Anaïs in Love, a French romance from first-time feature director Charline Bourgeois-Tacquet, follows a spirited young woman in pursuit of her grande passion.
Anaïs in Love (French title Les amours d’Anaïs) is the first feature from writer/director Charline Bourgeois-Tacquet, and received its world premiere at the 2021 Cannes Film Festival.
Anaïs (Anaïs Demoustier) is a young woman in a hurry. She runs or cycles everywhere (she’s always late), she speaks at a hundred miles an hour, she flits from one relationship to another as she gets easily bored. One of her affairs is with publisher and older man Daniel (Denis Podalydès), but that too becomes short-lived as she develops a fascination for his partner Emilie (Valeria Bruni-Tedeschi) and begins to stalk her at the expense of her own studies, her mother’s illness, and even paying her rent on time. Material things appear to matter little to her – what’s important is pursuing love and passion.
One thing to say is that Anaïs in Love makes excellent use of its locations. Whether it’s by the sea, in the lush green Breton countryside, or on the streets of Paris, it definitely has a vibe that will make you feel as though you are transported to France for an hour and a half; there are definitely moments which invoke Éric Rohmer.
Whether the viewer enjoys the rest of the film or not will, I think, depend on how receptive they are to Anaïs herself. She’s a bright, lively young woman who knows what she wants and goes after it whether she is in the middle of a conversation or not; she gives little thought to how her actions affect others, or to the responsibilities that her relationships and career expectations. If you enjoy this ditzy, motor-mouthed bulldozer of a character, then Anaïs in Love will be a delight. If, however, you have had your fill of self-absorbed millennials then Anaïs may be just a tad annoying to spend time with.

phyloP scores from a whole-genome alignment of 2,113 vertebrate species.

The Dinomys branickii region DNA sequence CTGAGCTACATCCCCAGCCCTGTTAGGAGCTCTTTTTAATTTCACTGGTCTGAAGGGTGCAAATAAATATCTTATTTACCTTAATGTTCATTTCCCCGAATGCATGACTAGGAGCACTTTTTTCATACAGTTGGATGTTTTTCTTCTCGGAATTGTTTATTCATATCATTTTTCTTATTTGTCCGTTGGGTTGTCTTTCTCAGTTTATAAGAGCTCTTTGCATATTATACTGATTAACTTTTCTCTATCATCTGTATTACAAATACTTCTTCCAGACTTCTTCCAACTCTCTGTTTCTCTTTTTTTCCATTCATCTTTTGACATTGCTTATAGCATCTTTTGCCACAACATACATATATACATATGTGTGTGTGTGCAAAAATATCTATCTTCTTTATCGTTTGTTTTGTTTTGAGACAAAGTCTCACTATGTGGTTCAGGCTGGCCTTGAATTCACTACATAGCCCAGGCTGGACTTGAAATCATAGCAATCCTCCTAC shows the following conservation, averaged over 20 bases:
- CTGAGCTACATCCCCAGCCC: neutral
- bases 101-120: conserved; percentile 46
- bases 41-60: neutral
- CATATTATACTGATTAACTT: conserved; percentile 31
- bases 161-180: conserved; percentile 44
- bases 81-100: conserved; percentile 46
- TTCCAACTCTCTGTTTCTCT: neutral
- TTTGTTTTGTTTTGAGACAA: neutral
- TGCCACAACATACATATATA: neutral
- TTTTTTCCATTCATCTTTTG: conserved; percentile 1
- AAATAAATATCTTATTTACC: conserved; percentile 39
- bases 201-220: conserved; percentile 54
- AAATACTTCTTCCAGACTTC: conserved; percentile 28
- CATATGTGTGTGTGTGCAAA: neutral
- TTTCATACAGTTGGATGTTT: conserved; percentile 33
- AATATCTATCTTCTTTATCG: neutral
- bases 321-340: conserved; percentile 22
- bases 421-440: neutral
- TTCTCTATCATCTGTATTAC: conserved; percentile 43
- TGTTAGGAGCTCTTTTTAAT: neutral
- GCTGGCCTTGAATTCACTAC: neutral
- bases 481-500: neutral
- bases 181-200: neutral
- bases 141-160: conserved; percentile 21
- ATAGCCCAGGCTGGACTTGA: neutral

On the other hand, Bruni-Tedeschi’s Emilie is a fascinating character. She appears almost out of nowhere and unintentionally entrances the younger Anaïs; being more fragile and having experienced more of life’s disappointments than the younger woman, she is not ready to throw everything away for passion. Her fear and hesitation are seemingly unsurmountable, and Bruni-Tedeschi is beautiful to watch as she picks her way through her emotions.
It’s unfortunate for Anaïs in Love that it is released shortly after The Worst Person in the World has made such a mark on cinema, and Charline Bourgeois-Tacquet’s heroine is less easy to relate to. Whereas the Norwegian woman is battling with the self-awareness that she is not meeting societal ‘norms’ by being settled with job and family by the time she turns thirty, her French counterpart is more self-centred; almost like a toddler, she seems unaware of the feelings of people around her and every single thing revolves around her.
Anaïs in Love is philosophical about the practicalities of giving in to passion for its own sake, and a full-blown romantic will indulge the conversations and cheer Anaïs along.